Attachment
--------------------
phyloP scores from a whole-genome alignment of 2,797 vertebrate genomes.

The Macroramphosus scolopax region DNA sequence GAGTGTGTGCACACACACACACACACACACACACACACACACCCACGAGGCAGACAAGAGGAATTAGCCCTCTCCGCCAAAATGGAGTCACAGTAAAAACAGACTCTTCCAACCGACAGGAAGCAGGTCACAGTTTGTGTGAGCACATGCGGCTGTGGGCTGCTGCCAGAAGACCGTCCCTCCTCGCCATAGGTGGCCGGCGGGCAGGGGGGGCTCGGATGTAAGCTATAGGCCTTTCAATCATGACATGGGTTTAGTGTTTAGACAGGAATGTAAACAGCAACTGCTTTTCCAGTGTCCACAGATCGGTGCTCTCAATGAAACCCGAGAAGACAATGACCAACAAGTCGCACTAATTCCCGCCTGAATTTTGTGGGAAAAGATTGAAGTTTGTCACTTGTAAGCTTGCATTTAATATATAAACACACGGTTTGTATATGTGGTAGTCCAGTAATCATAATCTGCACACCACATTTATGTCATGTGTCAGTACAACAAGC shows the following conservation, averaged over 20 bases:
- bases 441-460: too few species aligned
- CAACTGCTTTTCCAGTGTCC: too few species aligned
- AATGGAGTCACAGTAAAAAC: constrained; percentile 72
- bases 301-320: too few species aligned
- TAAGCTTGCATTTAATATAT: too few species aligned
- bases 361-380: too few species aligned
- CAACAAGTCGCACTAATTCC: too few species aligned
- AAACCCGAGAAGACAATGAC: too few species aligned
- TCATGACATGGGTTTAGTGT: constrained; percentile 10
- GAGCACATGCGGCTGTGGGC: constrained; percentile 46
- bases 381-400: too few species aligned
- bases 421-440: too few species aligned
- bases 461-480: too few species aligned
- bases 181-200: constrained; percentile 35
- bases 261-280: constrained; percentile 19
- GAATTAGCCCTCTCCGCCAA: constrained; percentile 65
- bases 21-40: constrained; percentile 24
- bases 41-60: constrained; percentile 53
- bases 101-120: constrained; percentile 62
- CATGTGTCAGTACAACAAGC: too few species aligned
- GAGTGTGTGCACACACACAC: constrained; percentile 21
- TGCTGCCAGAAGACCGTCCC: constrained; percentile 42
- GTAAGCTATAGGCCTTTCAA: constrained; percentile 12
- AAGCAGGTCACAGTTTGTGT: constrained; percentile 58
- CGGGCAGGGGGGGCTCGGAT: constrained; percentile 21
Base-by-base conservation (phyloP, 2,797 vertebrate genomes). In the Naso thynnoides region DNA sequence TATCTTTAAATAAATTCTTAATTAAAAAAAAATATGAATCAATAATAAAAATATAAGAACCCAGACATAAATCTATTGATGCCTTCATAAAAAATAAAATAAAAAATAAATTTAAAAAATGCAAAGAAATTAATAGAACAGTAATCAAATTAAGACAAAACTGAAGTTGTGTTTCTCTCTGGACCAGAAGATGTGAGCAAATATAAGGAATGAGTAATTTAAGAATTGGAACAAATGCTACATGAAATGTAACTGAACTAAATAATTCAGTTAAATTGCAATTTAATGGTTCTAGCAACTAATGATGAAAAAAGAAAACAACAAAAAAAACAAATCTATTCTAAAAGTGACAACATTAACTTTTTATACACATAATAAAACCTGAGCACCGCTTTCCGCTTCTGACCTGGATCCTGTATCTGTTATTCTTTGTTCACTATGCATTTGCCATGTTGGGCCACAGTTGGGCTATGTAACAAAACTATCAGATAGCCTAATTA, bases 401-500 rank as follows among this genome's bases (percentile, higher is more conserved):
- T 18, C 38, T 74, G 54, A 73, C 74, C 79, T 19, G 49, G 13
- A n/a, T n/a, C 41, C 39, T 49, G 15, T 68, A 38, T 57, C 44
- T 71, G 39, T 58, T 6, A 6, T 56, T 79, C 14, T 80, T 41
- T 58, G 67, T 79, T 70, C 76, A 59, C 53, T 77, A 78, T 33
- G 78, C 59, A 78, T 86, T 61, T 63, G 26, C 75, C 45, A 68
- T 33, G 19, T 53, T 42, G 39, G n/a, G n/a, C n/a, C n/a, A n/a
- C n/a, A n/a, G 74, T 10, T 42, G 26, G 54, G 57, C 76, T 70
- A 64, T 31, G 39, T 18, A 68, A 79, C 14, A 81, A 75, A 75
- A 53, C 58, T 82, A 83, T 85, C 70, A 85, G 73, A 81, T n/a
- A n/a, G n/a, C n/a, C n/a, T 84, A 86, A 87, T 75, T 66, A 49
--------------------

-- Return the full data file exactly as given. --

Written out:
phyloP scores from a whole-genome alignment of 2,797 vertebrate genomes.

The Macroramphosus scolopax region DNA sequence GAGTGTGTGCACACACACACACACACACACACACACACACACCCACGAGGCAGACAAGAGGAATTAGCCCTCTCCGCCAAAATGGAGTCACAGTAAAAACAGACTCTTCCAACCGACAGGAAGCAGGTCACAGTTTGTGTGAGCACATGCGGCTGTGGGCTGCTGCCAGAAGACCGTCCCTCCTCGCCATAGGTGGCCGGCGGGCAGGGGGGGCTCGGATGTAAGCTATAGGCCTTTCAATCATGACATGGGTTTAGTGTTTAGACAGGAATGTAAACAGCAACTGCTTTTCCAGTGTCCACAGATCGGTGCTCTCAATGAAACCCGAGAAGACAATGACCAACAAGTCGCACTAATTCCCGCCTGAATTTTGTGGGAAAAGATTGAAGTTTGTCACTTGTAAGCTTGCATTTAATATATAAACACACGGTTTGTATATGTGGTAGTCCAGTAATCATAATCTGCACACCACATTTATGTCATGTGTCAGTACAACAAGC shows the following conservation, averaged over 20 bases:
- bases 441-460: too few species aligned
- CAACTGCTTTTCCAGTGTCC: too few species aligned
- AATGGAGTCACAGTAAAAAC: constrained; percentile 72
- bases 301-320: too few species aligned
- TAAGCTTGCATTTAATATAT: too few species aligned
- bases 361-380: too few species aligned
- CAACAAGTCGCACTAATTCC: too few species aligned
- AAACCCGAGAAGACAATGAC: too few species aligned
- TCATGACATGGGTTTAGTGT: constrained; percentile 10
- GAGCACATGCGGCTGTGGGC: constrained; percentile 46
- bases 381-400: too few species aligned
- bases 421-440: too few species aligned
- bases 461-480: too few species aligned
- bases 181-200: constrained; percentile 35
- bases 261-280: constrained; percentile 19
- GAATTAGCCCTCTCCGCCAA: constrained; percentile 65
- bases 21-40: constrained; percentile 24
- bases 41-60: constrained; percentile 53
- bases 101-120: constrained; percentile 62
- CATGTGTCAGTACAACAAGC: too few species aligned
- GAGTGTGTGCACACACACAC: constrained; percentile 21
- TGCTGCCAGAAGACCGTCCC: constrained; percentile 42
- GTAAGCTATAGGCCTTTCAA: constrained; percentile 12
- AAGCAGGTCACAGTTTGTGT: constrained; percentile 58
- CGGGCAGGGGGGGCTCGGAT: constrained; percentile 21
Base-by-base conservation (phyloP, 2,797 vertebrate genomes). In the Naso thynnoides region DNA sequence TATCTTTAAATAAATTCTTAATTAAAAAAAAATATGAATCAATAATAAAAATATAAGAACCCAGACATAAATCTATTGATGCCTTCATAAAAAATAAAATAAAAAATAAATTTAAAAAATGCAAAGAAATTAATAGAACAGTAATCAAATTAAGACAAAACTGAAGTTGTGTTTCTCTCTGGACCAGAAGATGTGAGCAAATATAAGGAATGAGTAATTTAAGAATTGGAACAAATGCTACATGAAATGTAACTGAACTAAATAATTCAGTTAAATTGCAATTTAATGGTTCTAGCAACTAATGATGAAAAAAGAAAACAACAAAAAAAACAAATCTATTCTAAAAGTGACAACATTAACTTTTTATACACATAATAAAACCTGAGCACCGCTTTCCGCTTCTGACCTGGATCCTGTATCTGTTATTCTTTGTTCACTATGCATTTGCCATGTTGGGCCACAGTTGGGCTATGTAACAAAACTATCAGATAGCCTAATTA, bases 401-500 rank as follows among this genome's bases (percentile, higher is more conserved):
- T 18, C 38, T 74, G 54, A 73, C 74, C 79, T 19, G 49, G 13
- A n/a, T n/a, C 41, C 39, T 49, G 15, T 68, A 38, T 57, C 44
- T 71, G 39, T 58, T 6, A 6, T 56, T 79, C 14, T 80, T 41
- T 58, G 67, T 79, T 70, C 76, A 59, C 53, T 77, A 78, T 33
- G 78, C 59, A 78, T 86, T 61, T 63, G 26, C 75, C 45, A 68
- T 33, G 19, T 53, T 42, G 39, G n/a, G n/a, C n/a, C n/a, A n/a
- C n/a, A n/a, G 74, T 10, T 42, G 26, G 54, G 57, C 76, T 70
- A 64, T 31, G 39, T 18, A 68, A 79, C 14, A 81, A 75, A 75
- A 53, C 58, T 82, A 83, T 85, C 70, A 85, G 73, A 81, T n/a
- A n/a, G n/a, C n/a, C n/a, T 84, A 86, A 87, T 75, T 66, A 49